“The whole idea of modern politics is supposed to be this transcending of blood [and] ethnic religious nationalisms, and that modern contractual politics is based on less biologically based forms of cohabitation,” Banerjee says. “That never seems to work out.”
Focused on Northern India, where Banerjee and Copeman did their fieldwork over several years, “Hematologies” explores these issues in everyday life and with fine-grained detail. As they examine in the book, for instance, political protesters sometimes use their own blood as a medium of expression, to signal both their own commitment and the serious of the issues at hand.
The authors look closely at an advocacy group for survivors of (and residents near) the site of 1984’s Bhopal chemical plant disaster, which wrote a letter in blood — collected from young adults — to the prime minister, asking for a meeting. Somewhat similarly, Indian women have gained attention using blood in the imagery they have created to accompany campaigns against sexual violence and gender discrimination. In so doing, “they deploy the substance as a medium of truth and a mechanism of exposure,” Banerjee and Copeman write.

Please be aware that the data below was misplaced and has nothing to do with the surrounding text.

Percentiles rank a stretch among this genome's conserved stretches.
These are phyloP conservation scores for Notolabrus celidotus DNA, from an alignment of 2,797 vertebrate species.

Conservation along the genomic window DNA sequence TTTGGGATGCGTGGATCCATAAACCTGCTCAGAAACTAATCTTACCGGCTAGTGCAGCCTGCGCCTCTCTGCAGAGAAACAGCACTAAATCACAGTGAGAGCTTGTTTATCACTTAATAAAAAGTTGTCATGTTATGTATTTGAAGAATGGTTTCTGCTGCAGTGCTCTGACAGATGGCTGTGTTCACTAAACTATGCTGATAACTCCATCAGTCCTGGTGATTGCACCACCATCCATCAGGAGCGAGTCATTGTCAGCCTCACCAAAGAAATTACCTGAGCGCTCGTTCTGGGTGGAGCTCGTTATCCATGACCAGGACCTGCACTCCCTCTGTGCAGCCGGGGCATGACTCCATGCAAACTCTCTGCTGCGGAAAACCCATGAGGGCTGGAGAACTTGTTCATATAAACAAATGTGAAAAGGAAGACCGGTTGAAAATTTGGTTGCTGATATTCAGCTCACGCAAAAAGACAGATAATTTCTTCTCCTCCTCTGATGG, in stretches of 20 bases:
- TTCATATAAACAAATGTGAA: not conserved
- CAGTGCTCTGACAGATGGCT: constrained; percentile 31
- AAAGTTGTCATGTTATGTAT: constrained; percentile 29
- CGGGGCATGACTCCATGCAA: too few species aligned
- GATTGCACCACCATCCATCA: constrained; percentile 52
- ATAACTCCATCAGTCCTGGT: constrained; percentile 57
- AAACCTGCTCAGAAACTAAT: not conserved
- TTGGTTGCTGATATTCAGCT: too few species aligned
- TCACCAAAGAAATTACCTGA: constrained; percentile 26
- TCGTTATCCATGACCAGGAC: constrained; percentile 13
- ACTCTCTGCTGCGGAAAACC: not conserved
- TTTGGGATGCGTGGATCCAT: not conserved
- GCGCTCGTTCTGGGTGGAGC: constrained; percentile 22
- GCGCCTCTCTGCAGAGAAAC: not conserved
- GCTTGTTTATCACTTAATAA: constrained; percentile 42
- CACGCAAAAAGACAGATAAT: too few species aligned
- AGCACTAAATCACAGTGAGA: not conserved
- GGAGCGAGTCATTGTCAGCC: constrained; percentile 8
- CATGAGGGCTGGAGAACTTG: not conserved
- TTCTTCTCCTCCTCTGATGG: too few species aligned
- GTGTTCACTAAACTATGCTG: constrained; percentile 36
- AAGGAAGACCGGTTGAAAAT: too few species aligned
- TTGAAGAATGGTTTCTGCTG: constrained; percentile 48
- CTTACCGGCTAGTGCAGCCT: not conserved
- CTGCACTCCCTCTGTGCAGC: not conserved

Even blood drives and blood donations have intricate political implications that the authors explore. While supposed to be separated from politics, some blood drives are de facto rallying points in campaigns and expressions of political solidarity. Blood drives also serve to highlight a tension between science and politics; some medical experts might prefer a more steady flow of donated blood, while a politically prompted donor drive can produce an unnecessary surge of blood.
“Educational campaigns talk very strategically about this,” Banerjee says.
While writing the book together, Banerjee and Copeman initially had slightly different research areas of interest, but before long both discovered they were fully engaged with a whole range of connections between blood and politics.
“To me, it seemed we found this synergy in the way we worked and thought, and I can’t think of a moment where we ever significantly doubted the process we were going through,” says Banerjee. “Constantly bouncing ideas off another person keeps it interesting.”
“Hematologies” has drawn praise from other scholars in the field. Emily Martin, an anthropologist at New York University, has called it “an extraordinary exploration of the multitudes of meanings and uses of blood in northern India.”
Banerjee notes that India is hardly unique in the way the rhetoric of blood spills into politics. “There is a global similarity in which blood is always a political substance,” he notes, while adding that India’s own unique history gives the subject “its own flavor” in the country.
Ultimately the story of blood being traced in “Hematologies” represents a distinctive way of examining divisions, conflicts, and tensions — the very stuff of contested politics and power.
“Again and again we see that blood always gets caught up with division and divisive politics,” Banerjee says. “It never escapes politics in the way that reformist and secular imaginations hope it will.”